This handsomely produced book, with its modish see-through dust-jacket and wealth of illustrations taken from intensely aristocratic prints of the 1720s, is seriously judgemental of the class it describes.
Dianne Harris, its author, is associate professor of landscape architecture and architecture at the University of Illinois, Urbana-Champaign. She weighs up the social, political and economic performance of the 18th-century aristocracy of the Lombard duchy of Milan and finds it wanting, but she expresses interest rather than condemnation.
She suggests that selfish conservatism and failure of aesthetic invention allowed the 12 great families, all with country villas and estates, to sentence themselves to oblivion.
In 1705, when the duchy became a colony of the Habsburg empire after the victories of Prince Eugene, the native Italian aristocracy not only retained its estates, but still held, under a German governor, all the offices of state. Meanwhile, the province, because of the extraordinary fertility of its soil, became known as "The Indies of the Court of Vienna", a milch cow for tax collectors, serving Austria as Mexico and Peru served Spain.
At this point, when Vienna was intent on squeezing as much tax money as possible out of its new colony, the "reforms" of "an enlightened autocracy" were instituted.
The first, and minor, reform was social - the introduction of a French-style salon system, not in the drawing rooms of town houses, which remained private, but in the boxes of the multitiered Teatro Ducale. In the evening, ladies received their friends there from 8.30pm to midnight, and social status became acutely visible, dependent on the height of the tier and the proximity of a box to the apex of the curve where the governor sat.
The second, and major, reform was that of the cadastral survey. This was set up after 1706 and pressed through with legendary but very real German efficiency.
The survey mapped out, in delicate shades of water-colour, the precise agricultural usage of every parcel of land, together with its ownership, resulting in an entirely fair exaction of an entirely unfair level of taxation. There were no exemptions, and the aristocracy was ranked bureaucratically alongside commoners.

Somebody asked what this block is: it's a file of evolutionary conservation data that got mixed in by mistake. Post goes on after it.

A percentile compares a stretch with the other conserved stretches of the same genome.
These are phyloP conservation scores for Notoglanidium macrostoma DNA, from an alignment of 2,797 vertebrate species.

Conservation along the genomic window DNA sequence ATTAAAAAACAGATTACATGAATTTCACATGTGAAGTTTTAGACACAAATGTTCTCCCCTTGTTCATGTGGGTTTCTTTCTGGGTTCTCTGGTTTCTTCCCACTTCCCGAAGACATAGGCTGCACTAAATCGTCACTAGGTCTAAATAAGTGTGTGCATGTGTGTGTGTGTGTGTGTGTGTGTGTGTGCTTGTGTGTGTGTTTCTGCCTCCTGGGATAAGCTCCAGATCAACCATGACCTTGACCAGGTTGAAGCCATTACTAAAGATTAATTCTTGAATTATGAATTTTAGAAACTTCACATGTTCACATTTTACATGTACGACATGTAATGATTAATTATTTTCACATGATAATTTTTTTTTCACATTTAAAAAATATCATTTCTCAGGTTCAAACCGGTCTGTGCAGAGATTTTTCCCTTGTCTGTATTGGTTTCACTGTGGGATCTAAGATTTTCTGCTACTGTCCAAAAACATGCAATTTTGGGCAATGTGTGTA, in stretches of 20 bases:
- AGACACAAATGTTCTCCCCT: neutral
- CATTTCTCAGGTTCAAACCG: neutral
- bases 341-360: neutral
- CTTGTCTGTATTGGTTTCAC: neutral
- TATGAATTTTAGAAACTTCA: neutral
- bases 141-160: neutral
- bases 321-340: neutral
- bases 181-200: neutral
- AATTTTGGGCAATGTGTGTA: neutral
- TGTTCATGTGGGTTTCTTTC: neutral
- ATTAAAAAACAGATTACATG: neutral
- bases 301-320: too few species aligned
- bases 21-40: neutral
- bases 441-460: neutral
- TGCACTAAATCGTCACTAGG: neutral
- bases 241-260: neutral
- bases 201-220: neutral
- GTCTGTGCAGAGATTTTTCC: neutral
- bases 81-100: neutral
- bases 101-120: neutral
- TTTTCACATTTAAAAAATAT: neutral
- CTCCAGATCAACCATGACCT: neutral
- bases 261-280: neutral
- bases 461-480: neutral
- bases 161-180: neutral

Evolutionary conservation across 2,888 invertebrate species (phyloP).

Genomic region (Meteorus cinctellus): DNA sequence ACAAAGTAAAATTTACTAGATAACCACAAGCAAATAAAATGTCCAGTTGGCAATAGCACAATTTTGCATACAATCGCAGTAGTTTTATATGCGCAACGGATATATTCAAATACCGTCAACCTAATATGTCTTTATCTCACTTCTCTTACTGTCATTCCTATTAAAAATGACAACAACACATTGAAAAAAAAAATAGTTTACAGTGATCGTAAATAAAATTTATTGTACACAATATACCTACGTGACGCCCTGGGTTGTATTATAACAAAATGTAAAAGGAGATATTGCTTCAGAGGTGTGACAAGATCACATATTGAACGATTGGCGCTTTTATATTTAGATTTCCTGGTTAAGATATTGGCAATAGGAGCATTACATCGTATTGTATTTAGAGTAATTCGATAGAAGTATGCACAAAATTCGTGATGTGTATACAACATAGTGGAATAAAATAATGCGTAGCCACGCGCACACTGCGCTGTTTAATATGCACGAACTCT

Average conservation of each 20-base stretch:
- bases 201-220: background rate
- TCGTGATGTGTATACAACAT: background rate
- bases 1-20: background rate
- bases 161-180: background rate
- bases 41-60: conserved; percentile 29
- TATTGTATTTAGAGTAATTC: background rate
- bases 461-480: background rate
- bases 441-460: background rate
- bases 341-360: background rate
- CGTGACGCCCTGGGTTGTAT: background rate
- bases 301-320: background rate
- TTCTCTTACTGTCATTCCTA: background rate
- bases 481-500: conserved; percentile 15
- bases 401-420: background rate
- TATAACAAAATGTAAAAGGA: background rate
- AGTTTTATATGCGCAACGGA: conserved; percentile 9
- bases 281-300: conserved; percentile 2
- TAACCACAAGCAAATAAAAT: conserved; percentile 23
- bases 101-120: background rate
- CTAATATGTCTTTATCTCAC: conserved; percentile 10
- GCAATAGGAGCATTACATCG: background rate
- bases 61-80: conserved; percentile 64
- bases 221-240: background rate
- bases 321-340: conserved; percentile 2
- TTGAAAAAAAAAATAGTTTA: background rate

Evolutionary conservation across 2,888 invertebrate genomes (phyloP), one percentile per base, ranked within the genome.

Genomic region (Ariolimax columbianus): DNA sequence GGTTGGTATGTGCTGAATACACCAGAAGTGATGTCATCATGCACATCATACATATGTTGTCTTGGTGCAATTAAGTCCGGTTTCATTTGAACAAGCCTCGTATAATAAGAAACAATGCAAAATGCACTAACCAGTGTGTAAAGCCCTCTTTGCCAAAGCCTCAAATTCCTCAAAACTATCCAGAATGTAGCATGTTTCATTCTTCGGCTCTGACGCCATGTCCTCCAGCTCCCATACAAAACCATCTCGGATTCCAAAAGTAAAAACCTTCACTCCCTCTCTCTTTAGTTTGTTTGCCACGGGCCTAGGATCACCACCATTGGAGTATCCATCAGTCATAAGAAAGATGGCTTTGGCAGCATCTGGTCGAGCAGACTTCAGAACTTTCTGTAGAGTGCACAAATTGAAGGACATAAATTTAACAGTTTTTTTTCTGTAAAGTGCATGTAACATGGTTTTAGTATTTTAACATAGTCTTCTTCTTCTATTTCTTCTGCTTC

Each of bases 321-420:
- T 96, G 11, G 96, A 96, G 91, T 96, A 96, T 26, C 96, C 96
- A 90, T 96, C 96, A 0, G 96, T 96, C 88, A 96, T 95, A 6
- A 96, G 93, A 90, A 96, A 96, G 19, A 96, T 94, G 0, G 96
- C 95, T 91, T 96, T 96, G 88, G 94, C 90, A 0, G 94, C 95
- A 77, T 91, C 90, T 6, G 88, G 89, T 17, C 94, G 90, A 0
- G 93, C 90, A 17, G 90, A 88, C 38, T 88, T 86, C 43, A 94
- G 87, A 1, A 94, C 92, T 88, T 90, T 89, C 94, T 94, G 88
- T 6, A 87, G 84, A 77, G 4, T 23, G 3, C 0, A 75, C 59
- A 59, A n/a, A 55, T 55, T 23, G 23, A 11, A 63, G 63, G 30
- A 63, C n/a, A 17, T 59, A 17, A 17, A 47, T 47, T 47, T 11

Rice paddies were to 18th-century Lombardy what atomic power stations are to us today: economically useful, but a frightening source of disease - malaria in this case. They were all washed in green on the cadastral maps and had, by law, to be at least 5 miles away from any large centre of population. The unfortunate risaroli who tended them were the lowest of the low, bound in virtual slavery by the terms of their contracts and with a short life expectancy. It would be necessary to turn to the mines and factories of the industrial revolution to find an English equivalent.
As a counter to the vulgar egalitarianism of the cadastral maps, the aristocracy turned to the artist-engraver Marc'Antonio Dal Rey's mistitled Ville di delizie ( Villas of Delight ), published in 1726- and 1743. These prints were grander, more exquisitely delineated and socially observant crosses between our own Britannia Illustrata by Leonard Knyff and Jan Kip (1707) and Colen Campbell's three volumes of Vitruvius Britannicus (1715, 1717 and 1725). It is by an ingenious exegesis of the Villas of Delight , held up against the harsh realities of the cadastral maps, that Harris projects her whole subtle analysis of a corrupt, self-satisfied society.
Where the English gentry was obsessed with protecting its game, Lombard lords were intent on preserving the carp in their ornamental ponds. Dal Rey illustrates gentlemen active with rod and line by their ponds. He also draws folk peering forlornly into the estates through iron gates. Commoners were not welcome unless, as at Niguarda, all 12 formal parterres were really vegetable plots.
Meanwhile, architecturally, the villas look like ornamented tenement blocks, even though the neighbouring Veneto was alive with Palladio's inventive adaptations of the villa-farm to classical temples.
Judgemental comparisons may be invidious, but Harris might have risked the point that, while only four of Dal Rey's villas survive, in England - where lords married into money, opened their grounds to the public and even, at Stourhead, built a hotel to accommodate their garden visitors - stately home visiting remains a flourishing national pastime. Until someone comes up with a better system, the hereditaries still retain a toe-hold on the legislature. A welcoming cheerfulness can pay dividends to landowners.
Timothy Mowl is reader in architectural and garden history, University of Bristol.
The Nature of Authority
Author - Dianne Harris
Publisher - Penn State University Press
Pages - 239
Price - £53.50
ISBN - 0 1 02216 7